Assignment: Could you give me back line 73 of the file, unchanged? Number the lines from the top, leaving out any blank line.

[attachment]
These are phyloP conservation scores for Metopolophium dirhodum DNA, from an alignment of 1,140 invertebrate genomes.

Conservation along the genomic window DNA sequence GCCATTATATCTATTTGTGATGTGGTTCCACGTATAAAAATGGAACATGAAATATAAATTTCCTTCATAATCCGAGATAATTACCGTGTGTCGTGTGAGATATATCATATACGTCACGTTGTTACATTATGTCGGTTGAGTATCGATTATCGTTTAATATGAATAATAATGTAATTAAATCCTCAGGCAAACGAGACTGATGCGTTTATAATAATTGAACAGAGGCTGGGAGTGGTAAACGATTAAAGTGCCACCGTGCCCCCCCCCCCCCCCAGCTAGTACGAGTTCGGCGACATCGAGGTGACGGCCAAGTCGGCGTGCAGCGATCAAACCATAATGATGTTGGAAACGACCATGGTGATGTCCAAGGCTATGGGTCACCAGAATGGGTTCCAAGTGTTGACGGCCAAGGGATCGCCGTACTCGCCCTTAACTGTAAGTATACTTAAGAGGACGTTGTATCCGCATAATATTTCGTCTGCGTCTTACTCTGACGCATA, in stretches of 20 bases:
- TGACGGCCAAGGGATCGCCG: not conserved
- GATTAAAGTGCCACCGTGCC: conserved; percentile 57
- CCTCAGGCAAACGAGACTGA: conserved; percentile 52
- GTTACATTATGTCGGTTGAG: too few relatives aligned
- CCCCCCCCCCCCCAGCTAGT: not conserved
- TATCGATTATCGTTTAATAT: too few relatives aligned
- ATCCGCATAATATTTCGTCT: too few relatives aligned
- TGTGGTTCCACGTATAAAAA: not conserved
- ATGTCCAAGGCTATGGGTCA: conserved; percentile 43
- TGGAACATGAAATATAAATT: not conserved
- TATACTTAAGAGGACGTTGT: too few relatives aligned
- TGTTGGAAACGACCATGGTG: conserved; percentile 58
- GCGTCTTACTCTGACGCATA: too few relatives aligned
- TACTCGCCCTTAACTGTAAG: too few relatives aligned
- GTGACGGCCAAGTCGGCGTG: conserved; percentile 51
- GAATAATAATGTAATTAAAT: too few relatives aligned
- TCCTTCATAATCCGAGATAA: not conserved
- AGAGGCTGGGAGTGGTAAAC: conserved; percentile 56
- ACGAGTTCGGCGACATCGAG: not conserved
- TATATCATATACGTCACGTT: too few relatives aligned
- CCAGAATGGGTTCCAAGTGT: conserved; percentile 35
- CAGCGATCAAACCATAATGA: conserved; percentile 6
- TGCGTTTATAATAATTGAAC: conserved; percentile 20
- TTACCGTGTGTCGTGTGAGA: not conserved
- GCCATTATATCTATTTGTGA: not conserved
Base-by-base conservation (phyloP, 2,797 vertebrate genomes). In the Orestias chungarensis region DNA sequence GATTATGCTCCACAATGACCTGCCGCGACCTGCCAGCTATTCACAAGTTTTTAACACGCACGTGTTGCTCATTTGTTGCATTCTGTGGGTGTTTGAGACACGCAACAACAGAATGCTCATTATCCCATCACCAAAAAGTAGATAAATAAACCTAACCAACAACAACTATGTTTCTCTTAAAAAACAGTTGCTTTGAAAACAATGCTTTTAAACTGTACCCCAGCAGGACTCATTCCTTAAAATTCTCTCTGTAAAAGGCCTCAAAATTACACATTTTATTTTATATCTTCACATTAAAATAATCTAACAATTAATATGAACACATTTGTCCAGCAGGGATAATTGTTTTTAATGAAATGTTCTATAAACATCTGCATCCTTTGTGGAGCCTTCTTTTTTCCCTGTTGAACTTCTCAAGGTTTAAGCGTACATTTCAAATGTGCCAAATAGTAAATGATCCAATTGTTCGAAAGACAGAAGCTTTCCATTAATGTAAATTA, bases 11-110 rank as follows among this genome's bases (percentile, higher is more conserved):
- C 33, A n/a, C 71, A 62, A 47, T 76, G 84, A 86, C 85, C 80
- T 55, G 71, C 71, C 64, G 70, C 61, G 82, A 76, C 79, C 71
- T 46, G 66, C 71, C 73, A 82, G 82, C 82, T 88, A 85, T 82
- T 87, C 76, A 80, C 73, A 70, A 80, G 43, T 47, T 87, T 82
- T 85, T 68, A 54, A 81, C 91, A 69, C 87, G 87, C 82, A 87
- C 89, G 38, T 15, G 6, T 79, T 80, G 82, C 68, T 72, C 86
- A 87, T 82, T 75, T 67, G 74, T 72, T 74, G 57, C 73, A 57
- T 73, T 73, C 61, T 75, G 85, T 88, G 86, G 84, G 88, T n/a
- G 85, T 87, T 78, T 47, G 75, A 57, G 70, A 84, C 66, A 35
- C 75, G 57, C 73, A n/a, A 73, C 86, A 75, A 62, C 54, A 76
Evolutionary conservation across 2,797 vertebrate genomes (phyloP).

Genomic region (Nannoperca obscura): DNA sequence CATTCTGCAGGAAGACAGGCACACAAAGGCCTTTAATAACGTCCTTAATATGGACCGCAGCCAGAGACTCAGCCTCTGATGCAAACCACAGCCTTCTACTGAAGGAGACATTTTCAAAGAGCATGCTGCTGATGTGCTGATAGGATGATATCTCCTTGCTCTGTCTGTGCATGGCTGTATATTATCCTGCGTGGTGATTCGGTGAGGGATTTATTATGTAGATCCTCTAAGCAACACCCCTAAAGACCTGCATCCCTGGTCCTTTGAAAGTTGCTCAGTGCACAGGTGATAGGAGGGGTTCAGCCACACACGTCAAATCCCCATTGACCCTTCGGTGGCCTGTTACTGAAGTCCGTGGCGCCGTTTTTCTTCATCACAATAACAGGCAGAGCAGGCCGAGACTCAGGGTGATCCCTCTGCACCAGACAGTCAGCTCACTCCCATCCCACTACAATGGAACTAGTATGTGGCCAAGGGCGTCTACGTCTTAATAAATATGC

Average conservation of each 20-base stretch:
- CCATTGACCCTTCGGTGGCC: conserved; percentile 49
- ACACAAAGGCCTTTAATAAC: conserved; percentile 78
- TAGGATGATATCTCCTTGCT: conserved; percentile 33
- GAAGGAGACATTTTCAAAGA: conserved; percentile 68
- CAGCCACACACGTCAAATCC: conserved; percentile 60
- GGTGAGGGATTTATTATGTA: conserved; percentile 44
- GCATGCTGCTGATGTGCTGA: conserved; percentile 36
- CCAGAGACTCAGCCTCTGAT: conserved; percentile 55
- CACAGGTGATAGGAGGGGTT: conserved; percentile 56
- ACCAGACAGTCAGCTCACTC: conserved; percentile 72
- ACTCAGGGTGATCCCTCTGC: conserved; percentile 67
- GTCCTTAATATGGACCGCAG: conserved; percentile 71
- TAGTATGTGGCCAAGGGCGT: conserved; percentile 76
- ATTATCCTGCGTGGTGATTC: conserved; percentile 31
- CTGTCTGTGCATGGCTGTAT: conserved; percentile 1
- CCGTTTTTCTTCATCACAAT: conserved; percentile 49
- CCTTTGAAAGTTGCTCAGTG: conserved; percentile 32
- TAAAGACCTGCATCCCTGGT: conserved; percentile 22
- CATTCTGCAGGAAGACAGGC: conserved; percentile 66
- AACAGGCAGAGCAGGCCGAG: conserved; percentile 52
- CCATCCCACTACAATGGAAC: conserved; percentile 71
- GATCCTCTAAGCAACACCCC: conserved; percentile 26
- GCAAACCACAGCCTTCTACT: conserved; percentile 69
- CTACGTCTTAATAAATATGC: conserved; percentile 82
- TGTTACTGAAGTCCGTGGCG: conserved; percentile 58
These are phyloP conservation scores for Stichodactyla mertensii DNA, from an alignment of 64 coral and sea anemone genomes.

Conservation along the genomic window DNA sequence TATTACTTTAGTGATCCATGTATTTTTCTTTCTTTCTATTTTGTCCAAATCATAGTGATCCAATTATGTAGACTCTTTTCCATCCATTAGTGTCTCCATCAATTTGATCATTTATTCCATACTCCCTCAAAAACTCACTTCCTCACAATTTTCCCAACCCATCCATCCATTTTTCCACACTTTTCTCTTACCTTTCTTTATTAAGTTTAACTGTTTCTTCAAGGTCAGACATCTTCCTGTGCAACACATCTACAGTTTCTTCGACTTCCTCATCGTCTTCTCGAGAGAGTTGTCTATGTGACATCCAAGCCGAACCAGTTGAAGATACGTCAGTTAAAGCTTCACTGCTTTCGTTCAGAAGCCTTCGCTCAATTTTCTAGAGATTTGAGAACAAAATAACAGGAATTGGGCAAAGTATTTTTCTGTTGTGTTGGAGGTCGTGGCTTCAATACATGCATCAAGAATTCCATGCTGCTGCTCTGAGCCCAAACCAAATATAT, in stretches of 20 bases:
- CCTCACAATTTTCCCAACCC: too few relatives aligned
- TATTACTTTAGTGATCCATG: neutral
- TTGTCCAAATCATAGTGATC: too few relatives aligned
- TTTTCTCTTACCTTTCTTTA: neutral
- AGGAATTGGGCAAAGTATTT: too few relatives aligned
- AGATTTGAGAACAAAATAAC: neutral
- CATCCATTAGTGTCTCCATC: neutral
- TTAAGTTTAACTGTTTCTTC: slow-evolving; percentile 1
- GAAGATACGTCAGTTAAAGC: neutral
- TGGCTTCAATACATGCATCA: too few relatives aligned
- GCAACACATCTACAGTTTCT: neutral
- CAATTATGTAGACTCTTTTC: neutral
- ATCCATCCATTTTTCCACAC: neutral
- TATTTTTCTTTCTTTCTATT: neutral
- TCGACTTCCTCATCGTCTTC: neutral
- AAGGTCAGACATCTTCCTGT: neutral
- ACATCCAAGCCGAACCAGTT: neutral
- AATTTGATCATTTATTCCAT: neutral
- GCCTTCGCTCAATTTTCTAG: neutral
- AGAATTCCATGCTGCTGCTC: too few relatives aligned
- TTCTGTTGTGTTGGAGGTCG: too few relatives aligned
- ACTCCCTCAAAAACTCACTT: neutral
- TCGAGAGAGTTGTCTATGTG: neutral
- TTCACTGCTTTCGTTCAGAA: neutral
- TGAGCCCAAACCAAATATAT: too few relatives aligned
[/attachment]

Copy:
- AGGAATTGGGCAAAGTATTT: too few relatives aligned